Part of the problem, of course is that nothing about diabetes is easy.

The media don't understand it. They don't feel the need to understand it. It's a Big Problem and rather than take the trouble to research it properly they can stick with what they know (see points 1 and 2 above).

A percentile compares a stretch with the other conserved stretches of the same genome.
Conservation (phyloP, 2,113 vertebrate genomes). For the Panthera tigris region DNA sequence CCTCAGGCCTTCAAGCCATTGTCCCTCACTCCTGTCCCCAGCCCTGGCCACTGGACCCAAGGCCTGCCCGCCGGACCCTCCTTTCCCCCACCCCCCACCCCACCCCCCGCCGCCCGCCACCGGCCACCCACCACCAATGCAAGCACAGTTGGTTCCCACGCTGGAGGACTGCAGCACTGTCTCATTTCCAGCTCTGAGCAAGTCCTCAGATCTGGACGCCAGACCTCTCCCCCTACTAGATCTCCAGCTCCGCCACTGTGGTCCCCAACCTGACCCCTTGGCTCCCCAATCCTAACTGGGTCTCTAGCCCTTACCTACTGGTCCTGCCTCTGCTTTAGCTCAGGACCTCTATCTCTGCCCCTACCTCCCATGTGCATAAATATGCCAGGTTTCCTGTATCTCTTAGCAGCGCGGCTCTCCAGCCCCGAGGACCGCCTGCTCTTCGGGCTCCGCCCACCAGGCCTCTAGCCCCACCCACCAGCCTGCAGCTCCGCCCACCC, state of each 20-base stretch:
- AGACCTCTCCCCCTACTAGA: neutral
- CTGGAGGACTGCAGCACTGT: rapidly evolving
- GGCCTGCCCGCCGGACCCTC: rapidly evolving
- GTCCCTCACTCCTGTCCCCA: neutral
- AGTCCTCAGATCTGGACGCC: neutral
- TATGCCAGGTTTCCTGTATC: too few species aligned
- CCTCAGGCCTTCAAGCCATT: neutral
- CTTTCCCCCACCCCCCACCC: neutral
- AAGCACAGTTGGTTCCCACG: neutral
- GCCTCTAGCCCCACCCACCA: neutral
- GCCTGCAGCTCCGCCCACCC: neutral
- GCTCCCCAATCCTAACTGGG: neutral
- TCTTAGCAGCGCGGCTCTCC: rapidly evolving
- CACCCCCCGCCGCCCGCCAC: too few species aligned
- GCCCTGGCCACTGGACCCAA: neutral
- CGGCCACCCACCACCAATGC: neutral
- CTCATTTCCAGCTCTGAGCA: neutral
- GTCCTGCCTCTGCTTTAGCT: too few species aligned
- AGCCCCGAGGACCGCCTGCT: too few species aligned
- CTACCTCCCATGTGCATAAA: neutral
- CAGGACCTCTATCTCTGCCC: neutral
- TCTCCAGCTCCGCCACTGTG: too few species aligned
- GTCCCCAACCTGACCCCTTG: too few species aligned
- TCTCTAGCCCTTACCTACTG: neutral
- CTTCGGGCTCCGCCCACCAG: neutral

It seems to me that diabetes is an umbrella term for perhaps dozens of different disorders - Type 1, LADA, MODY, Gestational, Double and of course Type 2 the media's favourite Big Target. Some types quite are closely related, others very, very different and I've read that Type 2 is really just another umbrella term for a very large number of sub-types. The reporting, though, only ever talks about 'diabetes' as if it were some sort of indivisible whole. There was a passing mention of type 2 last night (about halfway through) but no explanation as to what that meant, or how and when a person with type 2 might be put on insulin. There was no clear explanation given about when the more expensive insulins are particularly effective and well worth the extra cost. Again and again different talking heads just repeated that 'the old stuff is just as good, and it's so much cheaper!'. Particularly misleading was the repeated blurry white-room shot (sourced from an image library by the look of it) with several young twentysomethings injecting into their abdomens. A group of people who seemed pretty much your archetypal type 1's to me, illustrating a report about insulin therapy in type 2.